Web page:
The success of the WHO 2016 update on brain tumors would be fulfilled when it would help make a visible change in the practice of neurooncology in India. The ISNO guidelines for diffuse gliomas are the first step in this regard. Even the cost of conducting the molecular tests has been subsidized for the sake of resource constraint patients. However, this would hold merit only if it is ensured that the guidelines are put into practice. The practice of brain tumors is diverse and bizarre in India except in few dedicated centers of excellence in the country. The following points need to be taken into consideration. The treatment of brain tumors has become comprehensive and multidisciplinary. The stand-alone practice is dwindling, suboptimal, and at times, counterproductive. There has to be dedicated tumor board or joint neurooncology meetings held weekly in the centers conducting brain tumor surgery. It has to be made mandatory in tertiary and secondary hospitals (academic as well as nonacademic) equipped to deal with brain tumors. Neurosurgeons, radiation oncologists, or pathologists can spearhead tumor boards as per the logistics of the treating center. The tumor board in charge should be dedicated to neurooncology, enthusiastic, inquisitive, and ability to be all-inclusive, fair, working in harmony with other specialties of the multidisciplinary team. There could be debates or discussion, but a general consensus should be attained at the end of the meeting. The most important aspect would be neuropathology wherein the diagnosis would be discussed in light of the molecular study and open to suggestions by the tumor board. This would help to elucidate risk stratification of diffuse gliomas in light of clinical and radiological features. It would readily identify patients for escalation or deescalation of treatment, thus attaining a balance in treatment protocols. It would also raise different questions about the biology of the tumor and promulgate research hypothesis for future studies. The advantage of conducting such meetings would be a learning experience for all about each other's specialties. Furthermore, it increases the respect for each other's specialties understanding the complexity of the subject and viewpoint of colleagues. Hospitals, which conduct brain tumor surgeries but do not have the requisite facility to conduct tumor board, can join a larger group or a center of excellence in the nearest area so that patients get the full benefit of the facilities. A reasonably good follow-up of patients can also be ensured in this manner. Brain tumor samples also can be preserved for further studies and research on the subject to evaluate new targeted treatments. The neurosurgeons are the fulcrum to spearhead the process. They are the primary consult and patients develop a bond and repose full faith in the treating neurosurgeon. It is imperative that neurosurgeons became neurosurgeon-scientists, which in itself is a huge challenge.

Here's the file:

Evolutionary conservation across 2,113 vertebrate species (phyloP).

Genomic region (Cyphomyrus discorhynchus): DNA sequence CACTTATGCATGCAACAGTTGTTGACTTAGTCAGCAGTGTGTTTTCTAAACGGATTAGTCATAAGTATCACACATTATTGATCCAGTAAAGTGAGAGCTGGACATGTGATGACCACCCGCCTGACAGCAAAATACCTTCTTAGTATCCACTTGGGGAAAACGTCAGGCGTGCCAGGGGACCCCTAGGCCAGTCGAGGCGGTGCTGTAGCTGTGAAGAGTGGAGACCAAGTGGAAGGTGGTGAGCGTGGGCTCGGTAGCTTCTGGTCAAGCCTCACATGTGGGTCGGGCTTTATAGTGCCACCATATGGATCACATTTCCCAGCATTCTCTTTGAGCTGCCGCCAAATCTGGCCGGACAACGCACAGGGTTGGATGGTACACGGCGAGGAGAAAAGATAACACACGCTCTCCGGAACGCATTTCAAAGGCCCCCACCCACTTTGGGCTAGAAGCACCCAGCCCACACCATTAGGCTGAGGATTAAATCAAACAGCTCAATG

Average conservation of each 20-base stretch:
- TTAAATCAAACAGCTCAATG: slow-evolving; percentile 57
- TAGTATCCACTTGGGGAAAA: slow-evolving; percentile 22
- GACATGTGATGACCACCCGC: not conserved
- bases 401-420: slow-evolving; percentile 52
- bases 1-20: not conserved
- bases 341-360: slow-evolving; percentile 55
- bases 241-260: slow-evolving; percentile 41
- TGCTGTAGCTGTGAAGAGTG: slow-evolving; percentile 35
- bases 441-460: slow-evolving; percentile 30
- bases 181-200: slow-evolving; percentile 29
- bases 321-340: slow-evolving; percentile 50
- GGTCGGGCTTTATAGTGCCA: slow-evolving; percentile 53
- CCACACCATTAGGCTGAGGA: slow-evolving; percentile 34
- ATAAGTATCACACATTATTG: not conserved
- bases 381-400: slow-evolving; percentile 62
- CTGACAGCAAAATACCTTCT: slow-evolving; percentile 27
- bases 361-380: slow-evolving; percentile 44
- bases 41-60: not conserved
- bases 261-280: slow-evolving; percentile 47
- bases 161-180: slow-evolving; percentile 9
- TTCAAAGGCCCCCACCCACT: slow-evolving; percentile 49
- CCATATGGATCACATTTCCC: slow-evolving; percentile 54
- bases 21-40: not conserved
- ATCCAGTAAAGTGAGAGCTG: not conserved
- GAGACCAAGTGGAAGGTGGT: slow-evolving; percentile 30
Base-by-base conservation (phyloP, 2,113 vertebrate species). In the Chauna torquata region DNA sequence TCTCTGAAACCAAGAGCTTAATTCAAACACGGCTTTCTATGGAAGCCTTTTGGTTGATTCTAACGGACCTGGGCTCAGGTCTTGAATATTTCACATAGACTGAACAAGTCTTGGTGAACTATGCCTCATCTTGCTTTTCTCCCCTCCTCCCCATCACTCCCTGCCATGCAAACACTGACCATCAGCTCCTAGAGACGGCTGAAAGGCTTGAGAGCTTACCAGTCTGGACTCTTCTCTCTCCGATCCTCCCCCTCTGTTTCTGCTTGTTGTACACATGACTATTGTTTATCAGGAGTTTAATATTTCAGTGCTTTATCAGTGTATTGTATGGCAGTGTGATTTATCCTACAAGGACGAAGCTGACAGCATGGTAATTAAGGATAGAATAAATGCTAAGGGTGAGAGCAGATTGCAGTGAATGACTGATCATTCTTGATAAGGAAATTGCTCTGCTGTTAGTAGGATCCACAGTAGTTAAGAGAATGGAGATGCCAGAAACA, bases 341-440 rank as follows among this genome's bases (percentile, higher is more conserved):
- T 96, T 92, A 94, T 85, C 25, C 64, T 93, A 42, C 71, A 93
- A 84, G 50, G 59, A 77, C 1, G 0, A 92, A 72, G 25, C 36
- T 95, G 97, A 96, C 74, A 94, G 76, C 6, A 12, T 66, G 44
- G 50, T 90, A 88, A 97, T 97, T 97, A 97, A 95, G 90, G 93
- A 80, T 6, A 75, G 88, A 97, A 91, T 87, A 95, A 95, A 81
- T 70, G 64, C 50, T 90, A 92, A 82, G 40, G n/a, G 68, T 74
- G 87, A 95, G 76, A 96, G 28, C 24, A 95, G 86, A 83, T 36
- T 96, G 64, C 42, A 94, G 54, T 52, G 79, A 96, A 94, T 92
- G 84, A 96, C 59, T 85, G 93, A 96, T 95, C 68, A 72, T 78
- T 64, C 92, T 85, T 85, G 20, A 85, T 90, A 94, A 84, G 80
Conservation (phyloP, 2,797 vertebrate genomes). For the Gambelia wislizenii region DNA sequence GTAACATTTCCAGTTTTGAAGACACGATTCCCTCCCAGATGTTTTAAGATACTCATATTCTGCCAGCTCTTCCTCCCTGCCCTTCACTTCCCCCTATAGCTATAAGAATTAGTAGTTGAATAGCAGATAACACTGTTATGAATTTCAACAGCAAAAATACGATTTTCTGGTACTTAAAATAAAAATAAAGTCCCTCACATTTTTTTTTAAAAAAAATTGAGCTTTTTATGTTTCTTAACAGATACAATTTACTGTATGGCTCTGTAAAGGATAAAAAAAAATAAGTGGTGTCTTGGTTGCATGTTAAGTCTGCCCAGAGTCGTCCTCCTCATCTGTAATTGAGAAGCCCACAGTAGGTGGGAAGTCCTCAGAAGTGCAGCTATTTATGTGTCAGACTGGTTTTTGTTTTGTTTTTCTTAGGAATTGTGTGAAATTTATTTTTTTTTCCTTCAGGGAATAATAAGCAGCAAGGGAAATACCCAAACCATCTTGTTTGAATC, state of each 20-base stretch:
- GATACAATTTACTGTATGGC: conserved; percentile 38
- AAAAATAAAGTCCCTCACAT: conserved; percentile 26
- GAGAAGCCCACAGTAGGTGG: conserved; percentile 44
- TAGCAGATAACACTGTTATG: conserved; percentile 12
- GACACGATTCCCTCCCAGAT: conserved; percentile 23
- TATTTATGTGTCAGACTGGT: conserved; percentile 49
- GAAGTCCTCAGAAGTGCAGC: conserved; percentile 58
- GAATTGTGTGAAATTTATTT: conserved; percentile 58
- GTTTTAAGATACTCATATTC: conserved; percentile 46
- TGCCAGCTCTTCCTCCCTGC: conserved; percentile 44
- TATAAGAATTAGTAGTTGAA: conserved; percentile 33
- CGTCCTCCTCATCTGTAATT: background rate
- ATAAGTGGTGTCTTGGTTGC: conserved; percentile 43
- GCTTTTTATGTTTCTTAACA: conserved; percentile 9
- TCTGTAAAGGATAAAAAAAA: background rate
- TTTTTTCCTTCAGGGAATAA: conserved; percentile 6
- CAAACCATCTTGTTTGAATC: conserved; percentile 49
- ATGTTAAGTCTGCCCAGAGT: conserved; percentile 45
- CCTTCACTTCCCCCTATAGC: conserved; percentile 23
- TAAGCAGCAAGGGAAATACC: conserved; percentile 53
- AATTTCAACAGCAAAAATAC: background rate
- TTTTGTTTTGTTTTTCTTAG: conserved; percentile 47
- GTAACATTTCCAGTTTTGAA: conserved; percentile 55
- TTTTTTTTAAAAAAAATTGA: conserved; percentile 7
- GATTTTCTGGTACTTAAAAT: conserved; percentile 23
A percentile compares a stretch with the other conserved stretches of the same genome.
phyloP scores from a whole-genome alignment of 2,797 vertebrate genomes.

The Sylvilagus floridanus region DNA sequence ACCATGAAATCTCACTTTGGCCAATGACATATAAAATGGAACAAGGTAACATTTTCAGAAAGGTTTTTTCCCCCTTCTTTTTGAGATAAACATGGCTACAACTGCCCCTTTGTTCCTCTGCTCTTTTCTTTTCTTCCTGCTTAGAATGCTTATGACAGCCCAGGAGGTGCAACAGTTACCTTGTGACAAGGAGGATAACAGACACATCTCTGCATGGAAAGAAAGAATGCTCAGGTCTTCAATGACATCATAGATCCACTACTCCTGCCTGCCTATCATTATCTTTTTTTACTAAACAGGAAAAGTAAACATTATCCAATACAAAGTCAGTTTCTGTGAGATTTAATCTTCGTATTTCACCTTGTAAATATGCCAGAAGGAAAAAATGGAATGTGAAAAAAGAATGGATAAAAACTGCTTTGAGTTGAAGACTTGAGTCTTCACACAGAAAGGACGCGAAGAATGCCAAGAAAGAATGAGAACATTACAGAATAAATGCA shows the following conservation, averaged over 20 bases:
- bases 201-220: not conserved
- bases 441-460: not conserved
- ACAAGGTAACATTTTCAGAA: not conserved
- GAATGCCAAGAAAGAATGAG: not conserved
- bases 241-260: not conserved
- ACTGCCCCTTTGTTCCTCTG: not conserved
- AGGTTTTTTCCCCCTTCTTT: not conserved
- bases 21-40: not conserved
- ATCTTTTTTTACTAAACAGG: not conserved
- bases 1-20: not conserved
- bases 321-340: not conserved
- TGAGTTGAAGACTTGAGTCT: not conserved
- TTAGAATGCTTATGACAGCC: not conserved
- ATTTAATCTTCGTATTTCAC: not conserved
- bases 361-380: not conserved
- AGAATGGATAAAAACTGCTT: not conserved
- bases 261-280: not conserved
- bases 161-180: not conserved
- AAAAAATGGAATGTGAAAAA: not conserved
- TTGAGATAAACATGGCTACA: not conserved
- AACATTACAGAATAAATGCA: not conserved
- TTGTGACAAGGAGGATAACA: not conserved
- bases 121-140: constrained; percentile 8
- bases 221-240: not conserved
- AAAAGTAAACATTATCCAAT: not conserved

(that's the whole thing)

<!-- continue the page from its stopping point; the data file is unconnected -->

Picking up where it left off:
The neuropathologist should order the molecular studies in consultation with the treating neurosurgeon to maintain continuity in the treatment process. This will help avoid unnecessary tests being performed. If not adhered to judiciously, performing a “Glioma panel” arbitrarily will add to the cost substantially and provide suboptimal results.